TLAHUELILPAN, Mexico — The death toll from Friday's ghastly pipeline explosion in central Mexico has risen to 85, Mexican Health Minister Jorge Alcocer Valera said Sunday night. Fifty-eight other people were in hospitals, and dozens more remained missing.
The state and federal governments said they were covering medical and funeral costs. A minor with burns has been transferred to Shriners Hospital for Children in Galveston, Texas, they said.
The victims were consumed by flames Friday night as they tried to cart off gasoline spurting out of a punctured pipeline that belongs to the state-run oil company, Petroleos Mexicanos, or Pemex.
People in the town say the section of pipeline that gushed fuel has been a habitual gathering site for thieves, repeatedly damaged and patched like a trusty pair of jeans.
"It was the popular tap," said Enrique Cerron, 22, who lives near the field. "You could pass by at 11 or 12 in the morning and see people filling up here."
On Friday — amid countrywide fuel shortages at gas stations as the government tries to stem widespread fuel theft — this particular section of pipeline had come back into service after having been offline for nearly four weeks when somebody punctured the line again. Word quickly spread through the community of 20,000 people that gas was flowing. Come one, come all.
Hundreds showed up at the spigot, carrying plastic jugs and covering their faces with bandanas. A few threw rocks and swung sticks at soldiers who tried to shoo them away. Some fuel collectors brought their children along.
Tlahuelilpan is a largely agrarian community 90 minutes by car from the capital and just 8 miles from the state-run Tula oil refinery. It's surrounded by verdant alfalfa fields and power plant stacks, and it is reasonably affluent by rural Mexican standards. Hidalgo state data show that about half the community lives in moderate poverty, in line with the national average.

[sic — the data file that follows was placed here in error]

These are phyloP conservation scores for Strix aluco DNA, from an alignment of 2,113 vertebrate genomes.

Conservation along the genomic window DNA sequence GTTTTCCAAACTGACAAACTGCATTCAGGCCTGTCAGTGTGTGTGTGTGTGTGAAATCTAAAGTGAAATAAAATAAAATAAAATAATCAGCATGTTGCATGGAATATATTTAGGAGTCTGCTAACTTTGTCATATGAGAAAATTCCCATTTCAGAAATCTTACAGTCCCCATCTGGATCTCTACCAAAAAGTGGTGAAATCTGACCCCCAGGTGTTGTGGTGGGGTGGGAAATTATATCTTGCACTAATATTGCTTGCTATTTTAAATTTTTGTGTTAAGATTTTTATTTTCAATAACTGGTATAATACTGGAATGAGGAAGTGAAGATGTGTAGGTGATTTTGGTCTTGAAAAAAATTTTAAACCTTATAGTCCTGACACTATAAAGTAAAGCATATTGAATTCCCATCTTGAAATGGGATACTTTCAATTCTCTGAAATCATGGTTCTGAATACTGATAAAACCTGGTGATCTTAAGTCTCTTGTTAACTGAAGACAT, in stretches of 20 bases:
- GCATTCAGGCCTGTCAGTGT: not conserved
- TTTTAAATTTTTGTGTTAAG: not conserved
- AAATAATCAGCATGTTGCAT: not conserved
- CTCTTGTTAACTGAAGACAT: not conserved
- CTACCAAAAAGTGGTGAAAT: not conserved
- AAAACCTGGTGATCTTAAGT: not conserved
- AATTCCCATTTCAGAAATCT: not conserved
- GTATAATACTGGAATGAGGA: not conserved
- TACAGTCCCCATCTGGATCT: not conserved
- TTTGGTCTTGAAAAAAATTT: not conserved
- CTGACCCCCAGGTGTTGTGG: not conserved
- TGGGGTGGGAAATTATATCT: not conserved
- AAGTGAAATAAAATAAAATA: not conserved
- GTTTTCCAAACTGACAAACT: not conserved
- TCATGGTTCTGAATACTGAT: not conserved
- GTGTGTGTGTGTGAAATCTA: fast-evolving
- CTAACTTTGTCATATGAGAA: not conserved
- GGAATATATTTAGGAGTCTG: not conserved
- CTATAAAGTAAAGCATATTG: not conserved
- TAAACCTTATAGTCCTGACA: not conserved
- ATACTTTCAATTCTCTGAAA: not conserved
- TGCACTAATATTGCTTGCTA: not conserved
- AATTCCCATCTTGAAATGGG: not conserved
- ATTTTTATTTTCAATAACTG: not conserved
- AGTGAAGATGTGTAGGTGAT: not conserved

At first, the gasoline leak was manageable, residents say, emitting a tame fountain of fuel that allowed for filling small buckets at a time. But as the crowd swelled to more than 600, people became impatient.
That's when a man rammed a piece of rebar into a patch, according to Irma Velasco, who lives near the alfalfa field where the explosion took place, and gasoline shot 20 feet into the air, like water from a geyser.
A carnival atmosphere took over. Giddy adults soaked in gasoline filled jugs and passed them to runners. Families and friends formed human chains and guard posts to stockpile containers with fuel.
The fireball that engulfed those scooping up gasoline underscores the dangers of the epidemic of fuel theft that Mexico's new president has vowed to fight.
Soldiers formed a perimeter around an area the size of a soccer field where townspeople were incinerated by the fireball, reduced to clumps of ash and bones. Officials suggested Sunday that fields like this, where people were clearly complicit with the crime of fuel theft, could be seized by the government.
But Attorney General Alejandro Gertz Manero ruled out bringing charges against townspeople who merely collected spilled fuel, and in particular those hospitalized for burns.
"Look, we are not going to victimize the communities," he said. "We are going to search for those responsible for the acts that have generated this tragedy."
The disaster came just three weeks after President Andrés Manuel López Obrador launched an offensive against fuel theft gangs that had drilled dangerous, illegal taps into pipelines an astounding 12,581 times in the first 10 months of 2018, an average of about 42 per day. The crackdown has led to fuel scarcity at gas stations throughout the country due to shifts in distribution, both licit and illicit.
López Obrador vowed on Sunday to continue the fight against a practice that results in about $3 billion a year in stolen fuel. Legally, that fuel belongs to the Mexican people, with Pemex acting as custodian.
But Pemex has long been plagued by corruption. López Obrador described the company on Sunday as "at the service of people without scruples," saying Pemex had been kidnapped by "a gang of ruffians," referring to crooked government officials and executives within the company.
"Mexico needs to end corruption," López Obrador said Sunday. "This is not negotiable."